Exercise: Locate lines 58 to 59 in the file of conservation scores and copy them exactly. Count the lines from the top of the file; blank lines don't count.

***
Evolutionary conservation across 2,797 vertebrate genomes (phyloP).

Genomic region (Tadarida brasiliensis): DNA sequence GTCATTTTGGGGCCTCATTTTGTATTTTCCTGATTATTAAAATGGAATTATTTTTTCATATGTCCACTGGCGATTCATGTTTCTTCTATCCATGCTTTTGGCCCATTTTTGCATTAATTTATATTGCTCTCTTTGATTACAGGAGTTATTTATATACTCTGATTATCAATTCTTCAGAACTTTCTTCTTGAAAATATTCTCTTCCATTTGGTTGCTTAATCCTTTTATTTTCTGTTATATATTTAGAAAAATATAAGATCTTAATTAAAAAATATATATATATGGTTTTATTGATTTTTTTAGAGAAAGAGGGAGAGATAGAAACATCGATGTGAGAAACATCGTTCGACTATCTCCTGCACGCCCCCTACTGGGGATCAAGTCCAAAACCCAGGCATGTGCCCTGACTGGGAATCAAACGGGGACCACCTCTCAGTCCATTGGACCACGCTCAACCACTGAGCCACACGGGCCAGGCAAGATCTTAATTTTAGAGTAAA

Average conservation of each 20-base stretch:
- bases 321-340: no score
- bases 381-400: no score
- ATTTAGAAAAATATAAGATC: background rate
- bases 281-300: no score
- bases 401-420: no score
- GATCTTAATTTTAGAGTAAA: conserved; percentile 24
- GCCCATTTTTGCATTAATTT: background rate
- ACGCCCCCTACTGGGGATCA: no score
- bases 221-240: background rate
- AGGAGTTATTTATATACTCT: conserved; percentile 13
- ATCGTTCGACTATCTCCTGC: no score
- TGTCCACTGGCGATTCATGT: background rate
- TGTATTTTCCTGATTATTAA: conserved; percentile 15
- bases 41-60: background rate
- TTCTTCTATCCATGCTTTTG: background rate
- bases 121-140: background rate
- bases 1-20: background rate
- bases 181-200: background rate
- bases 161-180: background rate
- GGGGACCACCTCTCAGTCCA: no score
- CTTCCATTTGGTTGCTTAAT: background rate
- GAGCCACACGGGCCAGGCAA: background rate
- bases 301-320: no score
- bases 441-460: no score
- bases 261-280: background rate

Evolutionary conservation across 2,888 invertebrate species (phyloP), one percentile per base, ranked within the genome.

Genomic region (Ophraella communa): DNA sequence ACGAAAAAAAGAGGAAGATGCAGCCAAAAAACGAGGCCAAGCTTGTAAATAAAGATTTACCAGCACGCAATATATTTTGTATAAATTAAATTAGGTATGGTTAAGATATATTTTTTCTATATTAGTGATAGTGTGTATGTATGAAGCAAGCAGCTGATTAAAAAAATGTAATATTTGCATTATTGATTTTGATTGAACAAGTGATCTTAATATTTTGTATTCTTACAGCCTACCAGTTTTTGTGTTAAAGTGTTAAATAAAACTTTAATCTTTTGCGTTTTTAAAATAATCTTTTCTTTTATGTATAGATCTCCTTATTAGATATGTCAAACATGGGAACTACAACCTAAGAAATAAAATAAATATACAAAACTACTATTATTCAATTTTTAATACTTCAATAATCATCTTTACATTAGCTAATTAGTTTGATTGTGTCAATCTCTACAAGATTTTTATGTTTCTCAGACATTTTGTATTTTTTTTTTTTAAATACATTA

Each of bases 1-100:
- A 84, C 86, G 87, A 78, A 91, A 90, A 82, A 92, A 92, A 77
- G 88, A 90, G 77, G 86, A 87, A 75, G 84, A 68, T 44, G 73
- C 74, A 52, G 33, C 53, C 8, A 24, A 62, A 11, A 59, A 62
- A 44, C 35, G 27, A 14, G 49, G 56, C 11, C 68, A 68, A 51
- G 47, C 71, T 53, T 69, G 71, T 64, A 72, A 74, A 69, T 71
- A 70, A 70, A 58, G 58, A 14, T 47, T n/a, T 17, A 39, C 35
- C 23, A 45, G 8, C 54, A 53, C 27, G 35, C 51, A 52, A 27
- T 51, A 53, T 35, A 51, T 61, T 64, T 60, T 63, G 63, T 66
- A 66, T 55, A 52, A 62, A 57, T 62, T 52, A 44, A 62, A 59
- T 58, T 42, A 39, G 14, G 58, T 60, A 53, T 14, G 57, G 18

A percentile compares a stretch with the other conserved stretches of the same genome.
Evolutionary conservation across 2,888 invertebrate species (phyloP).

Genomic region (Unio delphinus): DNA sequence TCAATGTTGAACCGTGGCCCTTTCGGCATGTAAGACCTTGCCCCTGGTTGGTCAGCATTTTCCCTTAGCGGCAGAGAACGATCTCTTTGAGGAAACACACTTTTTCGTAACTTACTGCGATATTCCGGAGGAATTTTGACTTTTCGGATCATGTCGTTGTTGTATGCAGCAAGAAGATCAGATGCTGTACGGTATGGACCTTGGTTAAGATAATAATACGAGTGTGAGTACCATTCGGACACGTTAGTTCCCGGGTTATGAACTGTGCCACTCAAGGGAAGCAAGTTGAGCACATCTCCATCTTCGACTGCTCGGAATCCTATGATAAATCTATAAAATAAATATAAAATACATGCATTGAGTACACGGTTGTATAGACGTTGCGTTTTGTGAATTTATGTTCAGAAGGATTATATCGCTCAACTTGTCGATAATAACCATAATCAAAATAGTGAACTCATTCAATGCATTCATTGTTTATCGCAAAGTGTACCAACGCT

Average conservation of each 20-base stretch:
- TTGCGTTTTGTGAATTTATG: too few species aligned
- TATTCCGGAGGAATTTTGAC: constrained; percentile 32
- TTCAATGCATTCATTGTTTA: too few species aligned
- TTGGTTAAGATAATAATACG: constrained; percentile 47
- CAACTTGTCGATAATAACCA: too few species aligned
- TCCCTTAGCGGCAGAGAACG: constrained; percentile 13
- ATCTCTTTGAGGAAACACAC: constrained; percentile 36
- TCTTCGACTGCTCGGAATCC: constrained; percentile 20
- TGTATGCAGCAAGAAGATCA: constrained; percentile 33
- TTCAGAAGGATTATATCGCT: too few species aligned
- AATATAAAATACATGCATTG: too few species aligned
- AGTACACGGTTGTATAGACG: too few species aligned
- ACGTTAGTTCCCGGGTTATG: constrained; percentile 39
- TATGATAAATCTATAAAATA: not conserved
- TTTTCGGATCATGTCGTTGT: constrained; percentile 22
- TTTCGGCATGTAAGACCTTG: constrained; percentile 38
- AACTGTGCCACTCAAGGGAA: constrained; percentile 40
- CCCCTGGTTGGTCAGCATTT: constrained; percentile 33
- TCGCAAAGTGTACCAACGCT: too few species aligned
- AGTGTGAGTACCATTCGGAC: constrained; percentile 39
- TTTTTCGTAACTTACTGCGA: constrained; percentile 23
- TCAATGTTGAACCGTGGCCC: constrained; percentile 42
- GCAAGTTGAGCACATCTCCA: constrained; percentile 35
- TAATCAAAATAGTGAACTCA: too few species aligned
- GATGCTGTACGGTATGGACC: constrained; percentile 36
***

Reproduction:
- ACGTTAGTTCCCGGGTTATG: constrained; percentile 39
- TATGATAAATCTATAAAATA: not conserved